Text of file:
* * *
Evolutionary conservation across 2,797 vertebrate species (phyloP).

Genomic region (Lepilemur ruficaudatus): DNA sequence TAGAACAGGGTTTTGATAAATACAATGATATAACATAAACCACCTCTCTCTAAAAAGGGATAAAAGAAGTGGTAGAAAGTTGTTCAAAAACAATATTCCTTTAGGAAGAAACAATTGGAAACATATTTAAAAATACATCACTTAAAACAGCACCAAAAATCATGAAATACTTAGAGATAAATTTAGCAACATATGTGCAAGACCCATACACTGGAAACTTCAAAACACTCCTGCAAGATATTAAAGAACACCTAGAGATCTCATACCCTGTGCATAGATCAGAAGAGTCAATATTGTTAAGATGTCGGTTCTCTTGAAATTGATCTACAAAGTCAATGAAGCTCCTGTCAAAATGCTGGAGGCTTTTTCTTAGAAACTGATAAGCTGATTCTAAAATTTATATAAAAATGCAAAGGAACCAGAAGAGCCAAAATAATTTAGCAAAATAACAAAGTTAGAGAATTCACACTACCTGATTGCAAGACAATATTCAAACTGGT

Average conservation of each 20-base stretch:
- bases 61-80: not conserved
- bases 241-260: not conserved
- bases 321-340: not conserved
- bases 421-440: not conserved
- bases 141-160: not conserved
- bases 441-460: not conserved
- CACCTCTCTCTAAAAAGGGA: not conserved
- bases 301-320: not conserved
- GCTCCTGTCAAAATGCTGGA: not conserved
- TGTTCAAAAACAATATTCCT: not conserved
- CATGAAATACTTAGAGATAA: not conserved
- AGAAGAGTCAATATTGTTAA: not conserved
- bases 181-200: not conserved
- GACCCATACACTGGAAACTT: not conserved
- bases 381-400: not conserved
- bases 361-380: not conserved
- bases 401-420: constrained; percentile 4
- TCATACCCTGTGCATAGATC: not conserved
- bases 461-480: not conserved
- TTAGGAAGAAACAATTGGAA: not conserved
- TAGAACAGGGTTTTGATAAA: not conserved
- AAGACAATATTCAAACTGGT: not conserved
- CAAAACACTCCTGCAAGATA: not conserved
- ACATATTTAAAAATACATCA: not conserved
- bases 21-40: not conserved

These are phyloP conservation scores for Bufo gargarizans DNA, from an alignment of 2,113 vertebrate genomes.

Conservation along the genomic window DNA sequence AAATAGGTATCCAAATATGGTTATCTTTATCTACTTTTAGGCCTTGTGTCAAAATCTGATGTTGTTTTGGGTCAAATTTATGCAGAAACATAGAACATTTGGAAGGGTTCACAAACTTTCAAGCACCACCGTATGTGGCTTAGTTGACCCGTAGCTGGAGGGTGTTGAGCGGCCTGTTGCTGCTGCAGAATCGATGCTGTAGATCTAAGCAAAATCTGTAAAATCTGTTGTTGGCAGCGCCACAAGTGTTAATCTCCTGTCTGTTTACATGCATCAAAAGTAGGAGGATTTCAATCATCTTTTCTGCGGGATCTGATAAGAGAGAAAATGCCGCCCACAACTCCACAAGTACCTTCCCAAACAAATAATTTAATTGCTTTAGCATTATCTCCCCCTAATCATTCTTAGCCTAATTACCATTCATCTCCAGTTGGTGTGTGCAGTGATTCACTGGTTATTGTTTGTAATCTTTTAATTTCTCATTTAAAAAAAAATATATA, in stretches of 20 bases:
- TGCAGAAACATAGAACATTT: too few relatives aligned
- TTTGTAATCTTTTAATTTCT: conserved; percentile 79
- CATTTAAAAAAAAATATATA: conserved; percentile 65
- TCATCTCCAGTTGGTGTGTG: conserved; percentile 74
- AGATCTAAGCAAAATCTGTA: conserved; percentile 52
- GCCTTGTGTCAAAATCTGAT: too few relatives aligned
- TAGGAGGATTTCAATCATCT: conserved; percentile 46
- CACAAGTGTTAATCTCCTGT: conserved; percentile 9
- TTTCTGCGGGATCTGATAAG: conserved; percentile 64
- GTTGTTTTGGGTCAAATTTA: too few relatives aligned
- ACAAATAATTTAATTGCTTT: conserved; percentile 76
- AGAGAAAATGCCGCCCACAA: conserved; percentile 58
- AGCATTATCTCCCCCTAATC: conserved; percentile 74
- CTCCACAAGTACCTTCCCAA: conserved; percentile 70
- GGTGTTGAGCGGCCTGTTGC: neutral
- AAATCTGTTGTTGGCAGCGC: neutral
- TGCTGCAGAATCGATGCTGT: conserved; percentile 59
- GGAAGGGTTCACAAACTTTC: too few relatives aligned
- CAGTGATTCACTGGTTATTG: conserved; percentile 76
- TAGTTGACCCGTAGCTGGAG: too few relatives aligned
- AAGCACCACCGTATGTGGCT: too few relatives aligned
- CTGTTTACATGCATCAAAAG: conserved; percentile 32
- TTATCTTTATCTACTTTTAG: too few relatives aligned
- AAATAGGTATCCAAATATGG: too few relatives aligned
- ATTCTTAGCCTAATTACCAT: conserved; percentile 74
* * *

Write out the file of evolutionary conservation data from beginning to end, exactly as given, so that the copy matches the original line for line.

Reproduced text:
Evolutionary conservation across 2,797 vertebrate species (phyloP).

Genomic region (Lepilemur ruficaudatus): DNA sequence TAGAACAGGGTTTTGATAAATACAATGATATAACATAAACCACCTCTCTCTAAAAAGGGATAAAAGAAGTGGTAGAAAGTTGTTCAAAAACAATATTCCTTTAGGAAGAAACAATTGGAAACATATTTAAAAATACATCACTTAAAACAGCACCAAAAATCATGAAATACTTAGAGATAAATTTAGCAACATATGTGCAAGACCCATACACTGGAAACTTCAAAACACTCCTGCAAGATATTAAAGAACACCTAGAGATCTCATACCCTGTGCATAGATCAGAAGAGTCAATATTGTTAAGATGTCGGTTCTCTTGAAATTGATCTACAAAGTCAATGAAGCTCCTGTCAAAATGCTGGAGGCTTTTTCTTAGAAACTGATAAGCTGATTCTAAAATTTATATAAAAATGCAAAGGAACCAGAAGAGCCAAAATAATTTAGCAAAATAACAAAGTTAGAGAATTCACACTACCTGATTGCAAGACAATATTCAAACTGGT

Average conservation of each 20-base stretch:
- bases 61-80: not conserved
- bases 241-260: not conserved
- bases 321-340: not conserved
- bases 421-440: not conserved
- bases 141-160: not conserved
- bases 441-460: not conserved
- CACCTCTCTCTAAAAAGGGA: not conserved
- bases 301-320: not conserved
- GCTCCTGTCAAAATGCTGGA: not conserved
- TGTTCAAAAACAATATTCCT: not conserved
- CATGAAATACTTAGAGATAA: not conserved
- AGAAGAGTCAATATTGTTAA: not conserved
- bases 181-200: not conserved
- GACCCATACACTGGAAACTT: not conserved
- bases 381-400: not conserved
- bases 361-380: not conserved
- bases 401-420: constrained; percentile 4
- TCATACCCTGTGCATAGATC: not conserved
- bases 461-480: not conserved
- TTAGGAAGAAACAATTGGAA: not conserved
- TAGAACAGGGTTTTGATAAA: not conserved
- AAGACAATATTCAAACTGGT: not conserved
- CAAAACACTCCTGCAAGATA: not conserved
- ACATATTTAAAAATACATCA: not conserved
- bases 21-40: not conserved

These are phyloP conservation scores for Bufo gargarizans DNA, from an alignment of 2,113 vertebrate genomes.

Conservation along the genomic window DNA sequence AAATAGGTATCCAAATATGGTTATCTTTATCTACTTTTAGGCCTTGTGTCAAAATCTGATGTTGTTTTGGGTCAAATTTATGCAGAAACATAGAACATTTGGAAGGGTTCACAAACTTTCAAGCACCACCGTATGTGGCTTAGTTGACCCGTAGCTGGAGGGTGTTGAGCGGCCTGTTGCTGCTGCAGAATCGATGCTGTAGATCTAAGCAAAATCTGTAAAATCTGTTGTTGGCAGCGCCACAAGTGTTAATCTCCTGTCTGTTTACATGCATCAAAAGTAGGAGGATTTCAATCATCTTTTCTGCGGGATCTGATAAGAGAGAAAATGCCGCCCACAACTCCACAAGTACCTTCCCAAACAAATAATTTAATTGCTTTAGCATTATCTCCCCCTAATCATTCTTAGCCTAATTACCATTCATCTCCAGTTGGTGTGTGCAGTGATTCACTGGTTATTGTTTGTAATCTTTTAATTTCTCATTTAAAAAAAAATATATA, in stretches of 20 bases:
- TGCAGAAACATAGAACATTT: too few relatives aligned
- TTTGTAATCTTTTAATTTCT: conserved; percentile 79
- CATTTAAAAAAAAATATATA: conserved; percentile 65
- TCATCTCCAGTTGGTGTGTG: conserved; percentile 74
- AGATCTAAGCAAAATCTGTA: conserved; percentile 52
- GCCTTGTGTCAAAATCTGAT: too few relatives aligned
- TAGGAGGATTTCAATCATCT: conserved; percentile 46
- CACAAGTGTTAATCTCCTGT: conserved; percentile 9
- TTTCTGCGGGATCTGATAAG: conserved; percentile 64
- GTTGTTTTGGGTCAAATTTA: too few relatives aligned
- ACAAATAATTTAATTGCTTT: conserved; percentile 76
- AGAGAAAATGCCGCCCACAA: conserved; percentile 58
- AGCATTATCTCCCCCTAATC: conserved; percentile 74
- CTCCACAAGTACCTTCCCAA: conserved; percentile 70
- GGTGTTGAGCGGCCTGTTGC: neutral
- AAATCTGTTGTTGGCAGCGC: neutral
- TGCTGCAGAATCGATGCTGT: conserved; percentile 59
- GGAAGGGTTCACAAACTTTC: too few relatives aligned
- CAGTGATTCACTGGTTATTG: conserved; percentile 76
- TAGTTGACCCGTAGCTGGAG: too few relatives aligned
- AAGCACCACCGTATGTGGCT: too few relatives aligned
- CTGTTTACATGCATCAAAAG: conserved; percentile 32
- TTATCTTTATCTACTTTTAG: too few relatives aligned
- AAATAGGTATCCAAATATGG: too few relatives aligned
- ATTCTTAGCCTAATTACCAT: conserved; percentile 74